Apple Watch users in the United States, with no history of AFib, were invited to participate by downloading an app. If the app triggered an irregular rhythm notification, they were sent an ECG patch in the mail to wear for seven days. ECG patches are smart stickers you wear on your chest that monitor electrical activity in your heart. The researchers used data gathered from these patches to confirm whether participants actually experienced AFib.
Of the 419,297 participants, 2,161 received notifications from the app during the trial and thus received a patch. Disappointingly, only 450 of those who received a patch returned it, and just a third of the returned patches detected AFib.
The study’s authors noted that most of the patches were worn two weeks after receiving the notification, and AFib can come and go. So the fact the condition wasn’t detected by the patch doesn’t necessarily mean the original notification was wrong. More encouragingly, of those who received another irregular rhythm notification from the app while also wearing the patch, in 78.9% of cases, the patch confirmed Apple Watch’s findings of AFib.
Apple submitted a subset of the data from this study to the Food and Drug Administration to get clearance for the irregular rhythm notification feature. According to documentation on the FDA website, the study “failed to meet the pre-specified performance end-goal.” But a secondary study and additional analyses proved “supportive of the device’s effectiveness to detect [AFib].”
A follow-up study of the data, also funded by Apple, found that when an irregular rhythm notification turned out not to be AFib, in a lot of cases it was “something else that probably needed some clinical attention.”
The authors of the original AFib study noted that “uncertainty remains about the benefits of diagnosing and treating asymptomatic atrial fibrillation.” And the follow-up study highlighted that ECG patches were only sent to those who got a notification. So we don’t know how many people had AFib that was not detected by Apple Watch. As is typical with this kind of research, the report concludes that further research is required.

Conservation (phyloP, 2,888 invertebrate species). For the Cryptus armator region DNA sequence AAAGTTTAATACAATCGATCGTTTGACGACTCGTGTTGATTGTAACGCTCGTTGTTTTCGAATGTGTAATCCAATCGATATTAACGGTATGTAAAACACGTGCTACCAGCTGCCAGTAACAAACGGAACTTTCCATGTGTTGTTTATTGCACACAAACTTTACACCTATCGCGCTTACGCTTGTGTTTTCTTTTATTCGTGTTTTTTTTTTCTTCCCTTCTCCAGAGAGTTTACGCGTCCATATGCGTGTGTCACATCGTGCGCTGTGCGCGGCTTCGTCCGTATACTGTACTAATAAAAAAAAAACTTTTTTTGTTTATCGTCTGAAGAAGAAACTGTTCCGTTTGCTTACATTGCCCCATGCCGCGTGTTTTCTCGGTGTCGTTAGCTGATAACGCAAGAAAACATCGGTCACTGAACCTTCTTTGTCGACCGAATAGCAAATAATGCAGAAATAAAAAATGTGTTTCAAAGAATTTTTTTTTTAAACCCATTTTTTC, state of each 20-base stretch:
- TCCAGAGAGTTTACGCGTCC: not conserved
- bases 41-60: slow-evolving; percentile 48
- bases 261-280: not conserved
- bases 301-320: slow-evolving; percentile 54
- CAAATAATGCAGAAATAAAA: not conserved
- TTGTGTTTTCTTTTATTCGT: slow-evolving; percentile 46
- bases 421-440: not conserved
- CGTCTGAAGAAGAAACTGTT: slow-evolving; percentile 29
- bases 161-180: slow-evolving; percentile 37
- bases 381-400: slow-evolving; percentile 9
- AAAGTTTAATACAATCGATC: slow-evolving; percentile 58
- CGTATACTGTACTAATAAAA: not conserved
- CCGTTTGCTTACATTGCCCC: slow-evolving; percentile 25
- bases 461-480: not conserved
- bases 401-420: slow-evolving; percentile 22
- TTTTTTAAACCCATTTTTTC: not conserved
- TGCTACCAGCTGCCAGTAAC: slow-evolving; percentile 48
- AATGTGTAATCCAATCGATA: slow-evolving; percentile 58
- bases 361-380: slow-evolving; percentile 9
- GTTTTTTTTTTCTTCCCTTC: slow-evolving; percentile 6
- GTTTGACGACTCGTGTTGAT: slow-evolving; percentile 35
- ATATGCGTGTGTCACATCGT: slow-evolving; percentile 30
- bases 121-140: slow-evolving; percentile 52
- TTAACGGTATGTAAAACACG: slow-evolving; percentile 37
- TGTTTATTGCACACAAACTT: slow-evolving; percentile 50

All in all, I found Apple’s report to be a mixed bag. Serious health features backed by massive research projects wind up mixed with wellness features with little or no supporting evidence cited. Where the report makes vague references to “numerous studies,” I would have liked to have seen those studies cited. It’s not that I don’t believe they exist. However, the report would seem far more useful and comprehensive if it included the relevant citations.
Overall, I don’t think this report lived up to Apple’s usual high standards. I found three problems with the sources:
These problems aside, Apple’s report does highlight many impressive areas, like the Apple Heart Study. It also casts a light on interesting things I wasn’t previously aware of, like how Apple’s HealthKit and CareKit technologies are enabling patients to be treated in the comfort of their own homes.
Apple’s commitment to rigorous scientific validation processes for its health and fitness products is commendable. But I think this report could have done a better job of shining a light on that research.
* Based on an original image by Rouibi Dhia Eddine Nadjm, CC BY-SA 4.0 https://creativecommons.org/licenses/by-sa/4.0, via Wikimedia Commons
By Graham Bower •